Avrobio expands Hunter syndrome gene therapy program

By The Science Advisory Board staff writers

October 6, 2020 -- Avrobio has signed a research and licensing agreement with the University of Manchester in the U.K. to investigate the use of lentiviral gene therapy for mucopolysaccharidosis type II, aka Hunter syndrome.

Hunter syndrome is a rare lysosomal disorder that mainly impacts young boys and causes severe complications, including cardiac and respiratory dysfunction, skeletal malformations, and cognitive impairment.

As part of their exclusive worldwide license agreement and collaborative research funding agreement, Avrobio and the University of Manchester will launch a clinical trial to study whether AVR-RD-05 gene therapy can prevent some of the lifelong complications of Hunter syndrome.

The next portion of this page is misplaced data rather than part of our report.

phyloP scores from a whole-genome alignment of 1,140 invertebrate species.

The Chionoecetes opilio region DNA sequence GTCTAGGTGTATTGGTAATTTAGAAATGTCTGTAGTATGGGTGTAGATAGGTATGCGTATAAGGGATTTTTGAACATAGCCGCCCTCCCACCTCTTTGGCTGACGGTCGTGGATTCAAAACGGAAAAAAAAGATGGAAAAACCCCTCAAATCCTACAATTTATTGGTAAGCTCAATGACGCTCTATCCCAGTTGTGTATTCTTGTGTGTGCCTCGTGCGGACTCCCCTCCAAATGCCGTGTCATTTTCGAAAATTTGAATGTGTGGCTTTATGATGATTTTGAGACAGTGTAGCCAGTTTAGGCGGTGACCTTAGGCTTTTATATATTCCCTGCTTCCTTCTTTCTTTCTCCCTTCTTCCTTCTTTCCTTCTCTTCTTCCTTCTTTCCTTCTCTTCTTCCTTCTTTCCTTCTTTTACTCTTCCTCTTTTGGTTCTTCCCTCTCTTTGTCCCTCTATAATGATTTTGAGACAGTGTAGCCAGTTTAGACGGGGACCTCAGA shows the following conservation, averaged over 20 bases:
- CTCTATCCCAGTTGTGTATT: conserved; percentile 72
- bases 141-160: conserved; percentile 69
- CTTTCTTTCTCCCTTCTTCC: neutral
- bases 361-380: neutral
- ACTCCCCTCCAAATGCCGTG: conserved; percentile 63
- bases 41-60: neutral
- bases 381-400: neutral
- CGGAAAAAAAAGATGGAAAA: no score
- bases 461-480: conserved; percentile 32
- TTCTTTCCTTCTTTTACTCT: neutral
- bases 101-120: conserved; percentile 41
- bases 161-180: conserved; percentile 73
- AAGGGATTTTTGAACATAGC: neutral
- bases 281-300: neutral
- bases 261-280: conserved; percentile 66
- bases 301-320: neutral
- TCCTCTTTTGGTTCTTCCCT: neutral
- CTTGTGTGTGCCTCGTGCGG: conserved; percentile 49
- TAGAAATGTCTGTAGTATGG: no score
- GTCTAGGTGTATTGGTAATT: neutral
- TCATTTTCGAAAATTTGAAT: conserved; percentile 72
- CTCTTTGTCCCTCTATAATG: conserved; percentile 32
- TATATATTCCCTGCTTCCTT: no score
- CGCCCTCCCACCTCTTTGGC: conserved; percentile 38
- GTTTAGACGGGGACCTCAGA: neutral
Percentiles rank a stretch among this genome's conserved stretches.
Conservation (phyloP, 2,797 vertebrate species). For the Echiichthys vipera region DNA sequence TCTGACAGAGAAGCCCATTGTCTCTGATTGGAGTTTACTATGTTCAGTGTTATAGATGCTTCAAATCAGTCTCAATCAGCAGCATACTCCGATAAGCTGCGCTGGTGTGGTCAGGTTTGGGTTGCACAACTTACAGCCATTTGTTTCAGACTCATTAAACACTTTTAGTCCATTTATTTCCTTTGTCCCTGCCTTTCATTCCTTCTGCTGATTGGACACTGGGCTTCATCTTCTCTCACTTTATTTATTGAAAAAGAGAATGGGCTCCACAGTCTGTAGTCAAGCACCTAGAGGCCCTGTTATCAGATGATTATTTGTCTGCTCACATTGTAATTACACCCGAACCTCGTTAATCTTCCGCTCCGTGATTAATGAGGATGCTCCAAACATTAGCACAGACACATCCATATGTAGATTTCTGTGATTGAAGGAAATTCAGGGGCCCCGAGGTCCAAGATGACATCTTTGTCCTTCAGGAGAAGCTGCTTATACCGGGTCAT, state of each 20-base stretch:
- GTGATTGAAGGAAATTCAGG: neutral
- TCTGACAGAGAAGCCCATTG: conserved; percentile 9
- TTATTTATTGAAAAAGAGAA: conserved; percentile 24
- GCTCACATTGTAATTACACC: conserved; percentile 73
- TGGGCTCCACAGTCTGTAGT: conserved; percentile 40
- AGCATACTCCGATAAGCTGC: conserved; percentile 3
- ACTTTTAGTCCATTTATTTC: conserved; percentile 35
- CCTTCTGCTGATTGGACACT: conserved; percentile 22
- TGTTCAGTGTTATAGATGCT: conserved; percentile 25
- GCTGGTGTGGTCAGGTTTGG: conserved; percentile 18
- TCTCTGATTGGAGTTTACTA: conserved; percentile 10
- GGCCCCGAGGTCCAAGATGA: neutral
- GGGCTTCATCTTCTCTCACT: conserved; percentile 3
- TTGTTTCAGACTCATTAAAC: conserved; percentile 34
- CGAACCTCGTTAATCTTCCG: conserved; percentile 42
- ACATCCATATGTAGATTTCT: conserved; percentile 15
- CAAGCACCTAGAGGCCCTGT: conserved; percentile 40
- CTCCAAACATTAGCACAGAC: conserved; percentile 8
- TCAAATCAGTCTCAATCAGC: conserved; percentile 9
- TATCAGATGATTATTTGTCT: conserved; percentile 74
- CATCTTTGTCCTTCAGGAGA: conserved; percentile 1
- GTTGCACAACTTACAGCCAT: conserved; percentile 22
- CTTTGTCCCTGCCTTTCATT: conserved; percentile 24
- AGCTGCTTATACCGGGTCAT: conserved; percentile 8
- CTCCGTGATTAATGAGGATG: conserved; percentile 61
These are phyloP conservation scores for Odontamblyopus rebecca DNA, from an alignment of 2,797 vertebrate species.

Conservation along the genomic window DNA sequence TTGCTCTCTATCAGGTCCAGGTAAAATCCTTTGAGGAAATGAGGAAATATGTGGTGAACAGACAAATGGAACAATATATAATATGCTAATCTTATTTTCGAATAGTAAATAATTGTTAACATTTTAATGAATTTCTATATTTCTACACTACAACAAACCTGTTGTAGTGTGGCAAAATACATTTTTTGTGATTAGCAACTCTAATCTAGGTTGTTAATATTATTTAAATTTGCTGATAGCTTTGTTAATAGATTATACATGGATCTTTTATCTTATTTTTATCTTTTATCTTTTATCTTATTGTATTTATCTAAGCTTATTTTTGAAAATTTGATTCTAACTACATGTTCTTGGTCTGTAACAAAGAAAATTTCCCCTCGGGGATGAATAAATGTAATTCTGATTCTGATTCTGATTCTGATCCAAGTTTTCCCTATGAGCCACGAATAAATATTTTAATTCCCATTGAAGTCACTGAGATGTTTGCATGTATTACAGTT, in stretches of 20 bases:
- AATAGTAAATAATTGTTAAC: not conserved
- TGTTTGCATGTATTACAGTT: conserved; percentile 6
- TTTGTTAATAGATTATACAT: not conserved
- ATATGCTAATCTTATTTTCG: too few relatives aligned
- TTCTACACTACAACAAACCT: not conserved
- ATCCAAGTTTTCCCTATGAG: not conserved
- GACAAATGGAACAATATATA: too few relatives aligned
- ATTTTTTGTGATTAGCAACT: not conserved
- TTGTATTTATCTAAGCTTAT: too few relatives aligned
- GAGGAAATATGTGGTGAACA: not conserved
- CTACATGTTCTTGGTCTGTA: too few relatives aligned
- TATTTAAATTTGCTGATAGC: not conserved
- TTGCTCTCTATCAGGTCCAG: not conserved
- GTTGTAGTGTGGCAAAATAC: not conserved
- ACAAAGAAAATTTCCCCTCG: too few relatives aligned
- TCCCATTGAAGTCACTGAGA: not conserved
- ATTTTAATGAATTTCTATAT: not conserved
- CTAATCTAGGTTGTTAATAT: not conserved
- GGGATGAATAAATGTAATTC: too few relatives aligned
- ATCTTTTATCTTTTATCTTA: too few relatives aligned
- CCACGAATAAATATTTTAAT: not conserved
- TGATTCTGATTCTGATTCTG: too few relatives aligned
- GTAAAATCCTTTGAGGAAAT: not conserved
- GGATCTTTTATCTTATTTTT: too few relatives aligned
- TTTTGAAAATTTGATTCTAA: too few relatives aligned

The therapy involves collecting patients' own hematopoietic stem cells and transducing them with therapeutic transgenes that supply a protein they lack. The cells are then grafted to the patient's bone marrow in hopes of producing generations of daughter cells that can produce and distribute the needed enzyme.

The company will also use a proprietary protein tag designed to improve enzyme stability and facilitate uptake by tissues.

As part of the agreement, Avrobio paid the University of Manchester an upfront, undisclosed cash payment. The company will make additional payments based on development and regulatory milestones and pay the university a royalty on annual net sales of any licensed products.

Abrobio is also funding a phase I/II clinical trial, which is expected to enter the clinic in late 2021. The company is conducting similar trials for Fabry disease, cystinosis, and Gaucher disease, as well as a preclinical program for Pompe disease.

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